Digital base came from edoc solutions ag
Here, edoc solutions ag from Weilerswist, the largest d.velop documents (formerly d.3ecm) partner of d.velop AG, had already laid the base. In 2018, edoc implemented the d.velop documents (formerly d.3ecm) at zwissTEX. “A befriended company recommended us and during the evaluation process at zwissTEX we were able to convince them with our ECM portfolio,” recalls Alexander Ferrauti, Account Manager at edoc. Until 2018, many processes at zwissTEX were still conducted with paper documents, and with the introduction of d.velop documents (formerly d.3ecm), documents such as quotations, orders or receipts were automatically archived in the customer or supplier folders in d.velop documents (formerly d.3ecm). Alexander Ferrauti: “After manual storage, automatic document archiving from the SAP system or the scanning process, the system automatically assigns the documents to the digital process.”
Thus d.velop documents (formerly d.3ecm) was one of the first steps of zwissTEX in the course of the digitalization strategy. “It was not only about making documents digitally accessible”, describes Ferrauti, “but also about the first digital workflows and processes. Such as the digital incoming invoice.” Since d.velop documents (formerly d.3ecm) was set up by edoc solutions ag, zwissTEX employees have always been able to track where documents are currently located. Invoices could be checked or approved immediately and at any time, even while on the road, as could other documents.
Starting signal for the digital quality management of d.velop Life Sciences GmbH
After the familiarization phase with d.velop documents (formerly d.3ecm), zwissTEX commissioned edoc solutions ag to expand the existing d.velop documents (formerly d.3ecm). The target: Employees should be able to edit, view and update QM documents digitally. “On the d.velop documents (formerly d.3ecm) system, we were able to build up our user interface very well, which allows us to respond to the requirements in the quality management sector”, describes John Stender.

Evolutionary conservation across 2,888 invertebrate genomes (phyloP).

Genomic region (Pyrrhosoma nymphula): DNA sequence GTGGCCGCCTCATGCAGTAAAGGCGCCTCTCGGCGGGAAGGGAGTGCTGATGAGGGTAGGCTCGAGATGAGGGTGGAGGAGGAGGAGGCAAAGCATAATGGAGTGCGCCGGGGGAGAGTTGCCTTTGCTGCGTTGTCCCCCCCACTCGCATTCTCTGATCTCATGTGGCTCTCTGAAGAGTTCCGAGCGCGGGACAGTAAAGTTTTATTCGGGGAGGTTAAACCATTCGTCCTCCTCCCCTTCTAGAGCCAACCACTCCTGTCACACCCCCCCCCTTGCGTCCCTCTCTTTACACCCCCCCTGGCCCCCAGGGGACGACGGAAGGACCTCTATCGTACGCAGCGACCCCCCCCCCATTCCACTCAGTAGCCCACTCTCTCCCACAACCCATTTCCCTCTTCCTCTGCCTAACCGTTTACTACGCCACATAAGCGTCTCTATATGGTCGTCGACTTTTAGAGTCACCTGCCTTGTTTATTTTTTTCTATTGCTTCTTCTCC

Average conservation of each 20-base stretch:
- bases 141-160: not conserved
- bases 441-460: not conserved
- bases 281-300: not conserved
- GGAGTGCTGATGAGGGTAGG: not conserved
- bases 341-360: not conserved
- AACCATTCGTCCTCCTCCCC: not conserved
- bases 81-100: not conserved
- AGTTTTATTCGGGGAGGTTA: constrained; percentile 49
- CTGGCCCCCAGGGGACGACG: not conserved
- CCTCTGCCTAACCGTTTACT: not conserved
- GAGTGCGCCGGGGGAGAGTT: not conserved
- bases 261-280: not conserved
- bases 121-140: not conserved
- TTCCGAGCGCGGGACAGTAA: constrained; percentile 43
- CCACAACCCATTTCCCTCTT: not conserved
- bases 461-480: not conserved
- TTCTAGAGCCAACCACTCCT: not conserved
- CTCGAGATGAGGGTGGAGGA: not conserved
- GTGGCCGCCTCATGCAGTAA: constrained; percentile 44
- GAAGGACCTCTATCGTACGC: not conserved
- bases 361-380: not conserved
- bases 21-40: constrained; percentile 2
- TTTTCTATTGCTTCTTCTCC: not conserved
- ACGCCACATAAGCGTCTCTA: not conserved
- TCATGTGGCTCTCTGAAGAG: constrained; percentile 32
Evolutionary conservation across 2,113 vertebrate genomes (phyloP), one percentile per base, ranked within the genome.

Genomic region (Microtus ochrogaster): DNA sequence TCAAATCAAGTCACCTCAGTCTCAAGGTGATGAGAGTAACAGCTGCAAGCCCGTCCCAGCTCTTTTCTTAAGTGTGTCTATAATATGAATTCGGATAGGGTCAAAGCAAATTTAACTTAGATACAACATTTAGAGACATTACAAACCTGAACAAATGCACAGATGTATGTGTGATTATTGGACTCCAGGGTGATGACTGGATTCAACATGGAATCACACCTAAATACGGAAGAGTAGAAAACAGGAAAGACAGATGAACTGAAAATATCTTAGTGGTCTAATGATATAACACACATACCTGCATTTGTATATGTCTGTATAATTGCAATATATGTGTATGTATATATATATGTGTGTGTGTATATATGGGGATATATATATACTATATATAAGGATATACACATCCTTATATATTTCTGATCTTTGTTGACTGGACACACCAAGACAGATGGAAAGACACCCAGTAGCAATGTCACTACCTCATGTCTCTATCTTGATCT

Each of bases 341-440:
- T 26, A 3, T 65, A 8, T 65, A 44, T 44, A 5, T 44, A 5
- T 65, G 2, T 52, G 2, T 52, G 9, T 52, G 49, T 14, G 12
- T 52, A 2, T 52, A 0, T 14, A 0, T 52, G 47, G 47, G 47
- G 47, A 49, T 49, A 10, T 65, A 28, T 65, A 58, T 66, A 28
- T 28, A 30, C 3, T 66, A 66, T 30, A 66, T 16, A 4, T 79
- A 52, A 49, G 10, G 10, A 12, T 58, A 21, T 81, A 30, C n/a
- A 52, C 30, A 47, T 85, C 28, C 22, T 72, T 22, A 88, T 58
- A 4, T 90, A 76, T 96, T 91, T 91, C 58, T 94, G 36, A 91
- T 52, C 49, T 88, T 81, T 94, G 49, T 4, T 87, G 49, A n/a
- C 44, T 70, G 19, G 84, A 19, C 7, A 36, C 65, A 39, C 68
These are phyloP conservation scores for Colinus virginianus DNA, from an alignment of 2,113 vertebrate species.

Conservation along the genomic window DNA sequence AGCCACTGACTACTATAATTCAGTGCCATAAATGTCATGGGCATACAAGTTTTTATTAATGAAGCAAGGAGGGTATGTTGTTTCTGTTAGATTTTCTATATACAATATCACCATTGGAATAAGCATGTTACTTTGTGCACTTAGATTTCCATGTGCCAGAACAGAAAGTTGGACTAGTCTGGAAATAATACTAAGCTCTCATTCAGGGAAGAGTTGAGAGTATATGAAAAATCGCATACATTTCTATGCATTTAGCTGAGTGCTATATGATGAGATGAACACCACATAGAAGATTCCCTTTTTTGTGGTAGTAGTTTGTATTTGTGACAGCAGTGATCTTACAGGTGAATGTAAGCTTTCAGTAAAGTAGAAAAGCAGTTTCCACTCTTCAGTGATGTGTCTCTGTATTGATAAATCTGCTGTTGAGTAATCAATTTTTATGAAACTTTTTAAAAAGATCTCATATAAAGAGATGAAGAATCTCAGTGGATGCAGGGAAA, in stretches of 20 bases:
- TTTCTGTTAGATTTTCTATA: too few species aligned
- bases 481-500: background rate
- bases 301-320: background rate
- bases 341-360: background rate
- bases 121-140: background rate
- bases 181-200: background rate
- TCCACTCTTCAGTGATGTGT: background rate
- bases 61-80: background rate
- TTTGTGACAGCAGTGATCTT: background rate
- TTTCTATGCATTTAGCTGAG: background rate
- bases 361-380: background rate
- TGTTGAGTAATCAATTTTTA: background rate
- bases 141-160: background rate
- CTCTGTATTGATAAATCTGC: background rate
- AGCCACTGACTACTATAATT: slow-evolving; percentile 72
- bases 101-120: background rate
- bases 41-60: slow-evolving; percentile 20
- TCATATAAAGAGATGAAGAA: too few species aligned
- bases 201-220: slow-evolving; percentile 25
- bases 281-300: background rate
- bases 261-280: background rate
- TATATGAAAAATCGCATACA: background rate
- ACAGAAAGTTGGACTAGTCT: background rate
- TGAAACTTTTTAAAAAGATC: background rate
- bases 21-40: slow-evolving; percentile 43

The joint project to set up and adapt the system for digital quality management started in January 2019. The solution only had to be slightly adapted to the needs of zwissTEX. In the medical industry, for example, companies must follow extensive guidelines known as “GxP”. “zwissTEX is not a classic GxP customer”, Stender describes, “but the requirements are similar, because zwissTEX has based its quality management on GxP standards.”
In their daily work, zwissTEX employees have to create, update and release many digital QM documents, some of them with digital signatures. The introduction of the digital document management was only the first step. In contrast to working with Word and Excel, the quality management solutions by d.velop Life Sciences offer a structure for this purpose which also predefines the workflow. Employees are given different user roles only granting them access to the documents and sections they really need. This not only ensures order and clarity, it also dries up a possible source of error.
Runtimes reduced from one week to one day
Moreover, each employee has an individual overview of all tasks, deadlines and documents. “At the beginning, we first implemented our organization chart in d.velop documents (formerly d.3ecm),” Seewald remembers. Users could then assign tasks, such as checking or approving a document or even working through a root cause analysis. The tasks receive deadlines and key dates, the persons in charge receive a notification via Microsoft Outlook. If the validity of a document expires, a person in charge of QM receives a message.
From project start in January 2019, it took only six months to go live. Seewald: “We have also set up an additional employee qualification module to record which colleague must be trained on which documents and which trainings have already taken place.”